As the SEASIN network starts to engage the global public in our work projects, we wanted to give everyone a chance to get to know a little bit about our partners and what it means for them to be a part of SEASIN. To start of this interview series, we’ll hear from the SEASIN’s project initiators: Glasgow Caledonian University.
In your perspective, what kind of role should universities (HEIs) play in the society? What is HEI’s role supporting social innovation?
A University can be pivotal in the social innovation process because it can represent an intermediary in the subversive elements of social innovation and the funders’ and policy makers’ needs for impact measurement and quality assurance, lending academic rigour to anecdotal reports. But universities can also offer support through the use of space, training, research, and networks.
What does social innovation look like in your country? What is it’s potential?
Scotland is in many ways the cradle to innovation with its long history of cooperatives and community engagement (New Lanark etc.) and there is a real policy interest in the field. However, the danger of this is that the terminology of social innovation is appropriated for activities which are not necessarily in line with current thinking on social innovation or that the activities become more generalized or misunderstood by communities.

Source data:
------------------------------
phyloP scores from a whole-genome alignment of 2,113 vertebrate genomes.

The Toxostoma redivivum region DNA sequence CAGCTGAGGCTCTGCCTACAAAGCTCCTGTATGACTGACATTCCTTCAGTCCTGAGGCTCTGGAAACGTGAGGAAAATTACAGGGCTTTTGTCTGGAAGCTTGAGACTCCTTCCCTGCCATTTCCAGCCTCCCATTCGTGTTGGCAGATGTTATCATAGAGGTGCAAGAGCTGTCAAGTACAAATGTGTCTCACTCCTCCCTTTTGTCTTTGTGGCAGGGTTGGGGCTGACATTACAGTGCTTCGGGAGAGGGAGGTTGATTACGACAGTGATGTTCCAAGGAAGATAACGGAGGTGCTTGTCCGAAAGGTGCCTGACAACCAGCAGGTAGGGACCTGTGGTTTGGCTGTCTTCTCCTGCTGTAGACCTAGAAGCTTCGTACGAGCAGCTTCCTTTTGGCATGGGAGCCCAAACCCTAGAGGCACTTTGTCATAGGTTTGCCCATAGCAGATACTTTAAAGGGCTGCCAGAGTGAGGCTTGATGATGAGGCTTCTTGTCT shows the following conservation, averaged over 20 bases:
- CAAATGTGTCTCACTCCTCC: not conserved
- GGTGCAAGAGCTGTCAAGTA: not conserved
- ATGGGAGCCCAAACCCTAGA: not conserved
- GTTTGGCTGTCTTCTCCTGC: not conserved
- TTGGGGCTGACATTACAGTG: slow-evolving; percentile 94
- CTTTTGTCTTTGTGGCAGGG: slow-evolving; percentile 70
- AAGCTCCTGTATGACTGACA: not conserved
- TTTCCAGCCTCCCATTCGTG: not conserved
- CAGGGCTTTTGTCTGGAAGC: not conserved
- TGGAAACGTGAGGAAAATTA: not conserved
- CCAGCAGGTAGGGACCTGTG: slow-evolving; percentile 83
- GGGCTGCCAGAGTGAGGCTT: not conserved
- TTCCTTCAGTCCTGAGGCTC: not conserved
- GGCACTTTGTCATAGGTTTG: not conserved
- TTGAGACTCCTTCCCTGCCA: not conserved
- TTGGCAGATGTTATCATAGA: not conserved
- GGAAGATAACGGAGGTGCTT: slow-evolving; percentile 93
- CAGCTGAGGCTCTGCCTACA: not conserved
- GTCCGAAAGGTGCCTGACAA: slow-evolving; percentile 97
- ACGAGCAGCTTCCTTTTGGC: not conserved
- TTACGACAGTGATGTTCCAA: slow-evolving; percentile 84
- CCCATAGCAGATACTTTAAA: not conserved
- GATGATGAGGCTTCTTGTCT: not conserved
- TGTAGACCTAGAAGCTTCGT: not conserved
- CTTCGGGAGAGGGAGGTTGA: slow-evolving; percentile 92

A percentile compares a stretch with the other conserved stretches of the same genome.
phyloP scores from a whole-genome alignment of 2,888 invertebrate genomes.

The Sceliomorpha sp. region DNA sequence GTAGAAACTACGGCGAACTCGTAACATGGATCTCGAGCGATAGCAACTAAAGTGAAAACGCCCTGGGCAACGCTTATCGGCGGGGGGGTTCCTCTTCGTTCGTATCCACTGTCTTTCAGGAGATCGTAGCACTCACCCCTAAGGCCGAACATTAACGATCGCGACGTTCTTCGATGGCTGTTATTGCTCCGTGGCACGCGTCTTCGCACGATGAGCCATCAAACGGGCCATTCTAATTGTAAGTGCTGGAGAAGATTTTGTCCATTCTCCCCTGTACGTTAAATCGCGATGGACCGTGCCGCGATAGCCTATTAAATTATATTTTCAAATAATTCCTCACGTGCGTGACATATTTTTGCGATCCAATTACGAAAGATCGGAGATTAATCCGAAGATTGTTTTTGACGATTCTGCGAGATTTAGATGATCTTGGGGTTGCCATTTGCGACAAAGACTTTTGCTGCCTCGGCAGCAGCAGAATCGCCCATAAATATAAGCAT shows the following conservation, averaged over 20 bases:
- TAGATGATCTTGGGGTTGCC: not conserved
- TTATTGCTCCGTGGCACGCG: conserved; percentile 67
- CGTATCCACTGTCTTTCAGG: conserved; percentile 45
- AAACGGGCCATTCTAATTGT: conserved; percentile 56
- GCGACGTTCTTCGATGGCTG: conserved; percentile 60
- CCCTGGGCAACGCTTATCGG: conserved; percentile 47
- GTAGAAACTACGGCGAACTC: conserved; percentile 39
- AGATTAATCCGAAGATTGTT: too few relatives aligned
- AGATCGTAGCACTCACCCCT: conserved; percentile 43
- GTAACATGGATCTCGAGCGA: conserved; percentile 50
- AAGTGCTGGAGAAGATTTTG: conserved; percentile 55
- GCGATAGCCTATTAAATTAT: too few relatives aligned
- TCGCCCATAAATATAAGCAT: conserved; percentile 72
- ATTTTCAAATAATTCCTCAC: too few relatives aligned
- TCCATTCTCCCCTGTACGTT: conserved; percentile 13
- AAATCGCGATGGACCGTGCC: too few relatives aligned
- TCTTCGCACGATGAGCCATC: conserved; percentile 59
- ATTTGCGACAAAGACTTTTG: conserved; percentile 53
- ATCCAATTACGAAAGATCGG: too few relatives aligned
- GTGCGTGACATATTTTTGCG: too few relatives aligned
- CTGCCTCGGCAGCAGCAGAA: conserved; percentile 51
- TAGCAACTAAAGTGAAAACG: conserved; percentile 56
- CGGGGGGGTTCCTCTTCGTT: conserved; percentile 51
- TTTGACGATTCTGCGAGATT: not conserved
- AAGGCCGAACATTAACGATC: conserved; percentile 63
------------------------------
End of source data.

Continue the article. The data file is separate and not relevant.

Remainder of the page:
What do you hope to achieve out of SEASIN project?
SEASIN is one of a number of international projects which focus on the role of universities to support and drive social innovation through knowledge exchange. As such, we are hoping that the project will help to develop a close community of universities and social innovators that can effect real social change within their communities.
How can we collaborate better across the region?
Exchange of best practice and the development of close partnerships – both formal and informal – between universities and social innovators.
What are you most excited about for this project?
Discovering new communities and networks and making a real difference within the communities with which we work.
Thanks Glasgow Caledonian University!